Jan 12, 2024 - News

Lawmaker says free bus rides on Election Day are "not fair"

Illustration of a bus dividing a green and gold background, with elements of ballots behind it.

Illustration: Brendan Lynch/Axios

IndyGo's initiative to give free Election Day rides is under threat at the Statehouse.

Driving the news: Sen. Gary Byrne (R-Byrneville) has filed a bill to prohibit public transportation agencies from offering free or reduced-fare rides on election days.

Why it matters: Free fares remove one barrier to voting access for residents, especially low-income Hoosiers who may not have a car or be able to afford the trip.

State of play: For the past two years, the AARP of Indiana has sponsored free Election Day rides on public transit in Indianapolis, Gary, Fort Wayne and Evansville.

The big picture: Byrne told Axios the bill is about fairness for Hoosiers, like those who live in rural areas, who don't have access to public transportation.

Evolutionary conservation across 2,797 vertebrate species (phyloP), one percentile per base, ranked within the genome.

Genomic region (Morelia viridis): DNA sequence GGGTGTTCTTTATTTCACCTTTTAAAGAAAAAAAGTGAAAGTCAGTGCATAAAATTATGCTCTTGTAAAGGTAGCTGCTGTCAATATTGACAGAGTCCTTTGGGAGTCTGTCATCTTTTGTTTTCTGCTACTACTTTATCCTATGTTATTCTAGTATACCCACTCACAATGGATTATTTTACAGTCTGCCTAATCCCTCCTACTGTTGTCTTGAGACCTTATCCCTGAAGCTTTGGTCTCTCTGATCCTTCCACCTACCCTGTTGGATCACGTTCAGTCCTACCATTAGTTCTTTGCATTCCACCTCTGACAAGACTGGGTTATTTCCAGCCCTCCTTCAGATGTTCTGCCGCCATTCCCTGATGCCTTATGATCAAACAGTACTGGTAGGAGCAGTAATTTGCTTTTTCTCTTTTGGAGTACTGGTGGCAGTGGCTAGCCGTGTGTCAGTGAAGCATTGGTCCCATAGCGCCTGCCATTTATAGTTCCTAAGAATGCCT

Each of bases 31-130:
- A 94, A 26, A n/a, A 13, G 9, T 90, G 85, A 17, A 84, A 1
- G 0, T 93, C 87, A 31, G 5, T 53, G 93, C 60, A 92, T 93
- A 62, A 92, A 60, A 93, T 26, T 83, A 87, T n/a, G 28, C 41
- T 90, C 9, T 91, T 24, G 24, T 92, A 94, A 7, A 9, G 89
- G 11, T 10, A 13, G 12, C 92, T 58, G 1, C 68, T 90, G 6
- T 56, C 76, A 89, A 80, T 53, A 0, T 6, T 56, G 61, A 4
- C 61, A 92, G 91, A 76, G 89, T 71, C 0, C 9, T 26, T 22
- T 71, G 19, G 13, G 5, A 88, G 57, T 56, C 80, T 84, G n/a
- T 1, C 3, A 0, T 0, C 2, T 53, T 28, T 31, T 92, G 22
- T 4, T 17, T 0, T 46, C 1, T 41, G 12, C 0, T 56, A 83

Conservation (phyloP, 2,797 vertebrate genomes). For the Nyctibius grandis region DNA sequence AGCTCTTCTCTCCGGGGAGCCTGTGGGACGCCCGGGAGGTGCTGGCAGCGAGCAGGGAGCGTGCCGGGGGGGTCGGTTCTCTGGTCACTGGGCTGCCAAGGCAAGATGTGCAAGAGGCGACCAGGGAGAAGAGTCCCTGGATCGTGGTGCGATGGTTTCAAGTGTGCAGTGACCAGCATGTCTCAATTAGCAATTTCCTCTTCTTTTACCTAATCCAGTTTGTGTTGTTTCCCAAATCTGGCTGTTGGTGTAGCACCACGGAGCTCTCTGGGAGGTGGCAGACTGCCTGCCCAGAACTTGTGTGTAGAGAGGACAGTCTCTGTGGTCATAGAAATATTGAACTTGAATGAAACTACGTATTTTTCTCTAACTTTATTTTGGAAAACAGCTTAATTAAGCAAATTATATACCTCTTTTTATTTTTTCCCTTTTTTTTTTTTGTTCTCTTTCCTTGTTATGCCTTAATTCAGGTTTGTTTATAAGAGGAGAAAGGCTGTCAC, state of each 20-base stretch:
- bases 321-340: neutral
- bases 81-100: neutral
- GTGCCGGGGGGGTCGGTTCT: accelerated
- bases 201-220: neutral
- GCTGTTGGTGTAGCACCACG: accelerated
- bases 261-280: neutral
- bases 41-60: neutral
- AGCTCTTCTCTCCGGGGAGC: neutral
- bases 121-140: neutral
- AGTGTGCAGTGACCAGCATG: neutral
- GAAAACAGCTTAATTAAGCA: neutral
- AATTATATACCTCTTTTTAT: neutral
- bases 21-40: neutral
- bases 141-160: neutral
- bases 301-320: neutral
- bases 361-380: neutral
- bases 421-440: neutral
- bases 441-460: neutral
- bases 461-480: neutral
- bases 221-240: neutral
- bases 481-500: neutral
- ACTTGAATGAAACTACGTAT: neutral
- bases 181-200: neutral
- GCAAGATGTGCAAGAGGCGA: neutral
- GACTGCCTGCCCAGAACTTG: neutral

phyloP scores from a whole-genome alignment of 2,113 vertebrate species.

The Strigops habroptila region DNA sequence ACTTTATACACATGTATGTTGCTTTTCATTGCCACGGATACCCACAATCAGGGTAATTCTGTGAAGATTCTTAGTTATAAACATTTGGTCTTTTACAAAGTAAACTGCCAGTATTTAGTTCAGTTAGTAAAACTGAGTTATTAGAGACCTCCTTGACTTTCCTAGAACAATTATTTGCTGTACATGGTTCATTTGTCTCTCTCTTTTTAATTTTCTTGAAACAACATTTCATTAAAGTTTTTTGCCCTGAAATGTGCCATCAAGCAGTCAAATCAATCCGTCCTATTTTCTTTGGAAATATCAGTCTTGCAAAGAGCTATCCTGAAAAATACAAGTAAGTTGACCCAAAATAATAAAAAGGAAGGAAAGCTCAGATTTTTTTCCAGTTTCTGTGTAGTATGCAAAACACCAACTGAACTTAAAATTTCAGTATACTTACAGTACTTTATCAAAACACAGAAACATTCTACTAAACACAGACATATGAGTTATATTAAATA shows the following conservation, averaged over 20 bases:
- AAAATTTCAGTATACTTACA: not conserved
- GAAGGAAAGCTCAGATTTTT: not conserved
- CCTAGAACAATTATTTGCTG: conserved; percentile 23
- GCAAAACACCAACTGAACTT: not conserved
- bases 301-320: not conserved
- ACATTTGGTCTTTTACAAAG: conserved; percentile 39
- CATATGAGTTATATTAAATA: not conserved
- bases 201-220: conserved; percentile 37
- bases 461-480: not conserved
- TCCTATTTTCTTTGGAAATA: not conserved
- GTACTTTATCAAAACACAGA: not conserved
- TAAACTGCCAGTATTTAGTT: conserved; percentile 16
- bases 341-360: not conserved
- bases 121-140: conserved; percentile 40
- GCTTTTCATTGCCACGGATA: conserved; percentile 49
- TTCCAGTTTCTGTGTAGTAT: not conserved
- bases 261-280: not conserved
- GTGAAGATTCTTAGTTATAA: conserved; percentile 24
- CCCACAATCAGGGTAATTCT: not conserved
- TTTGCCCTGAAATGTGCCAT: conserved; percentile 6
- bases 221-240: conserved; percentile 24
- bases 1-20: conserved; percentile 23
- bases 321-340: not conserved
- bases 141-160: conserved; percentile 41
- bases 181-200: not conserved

• "The rural parts of those counties can't get a free ride," he said.
  • Byrne said early voting and vote by mail give people who may struggle to reach the polls on Election Day other opportunities to vote.

Reality check: Not everyone can vote by mail in Indiana.

  • Indiana is one of 14 states that require an excuse to vote by mail.
  • The elderly, military and public safety officers and people with a disability are among those who qualify.

Threat level: Some advocacy groups are calling the bill voter suppression.

Yes, but: Julia Vaughn, Common Cause Indiana executive director, doesn't think the legislation would have a significant impact on elections or voter turnout, but said it sends a bad message in a state that already struggles with low voter turnout.

  • "We need to make voting more accessible and convenient to people," she said.

Between the lines: The urban areas where free public transportation is being offered on Election Day are more likely to vote for Democrats, while rural areas tend to favor Republicans.

  • Byrne said the bill wasn't about partisan politics.

Meanwhile, Sen. Andrea Hunley (D-Indianapolis) said the bill isn't a matter of fairness, but of equity.

  • "Equity is giving people what they need and some people need a free ride to the polls."

What they're saying: "We'll take a look at it, if it makes its way (to me)," Gov. Eric Holcomb said. "I've always said I want it to be easy to vote in Indiana and hard to cheat, and I think we have a playbook in place for that right now."

What's next: Senate Bill 187 was assigned to the Senate Local Government Committee, but has yet to be scheduled for a hearing.

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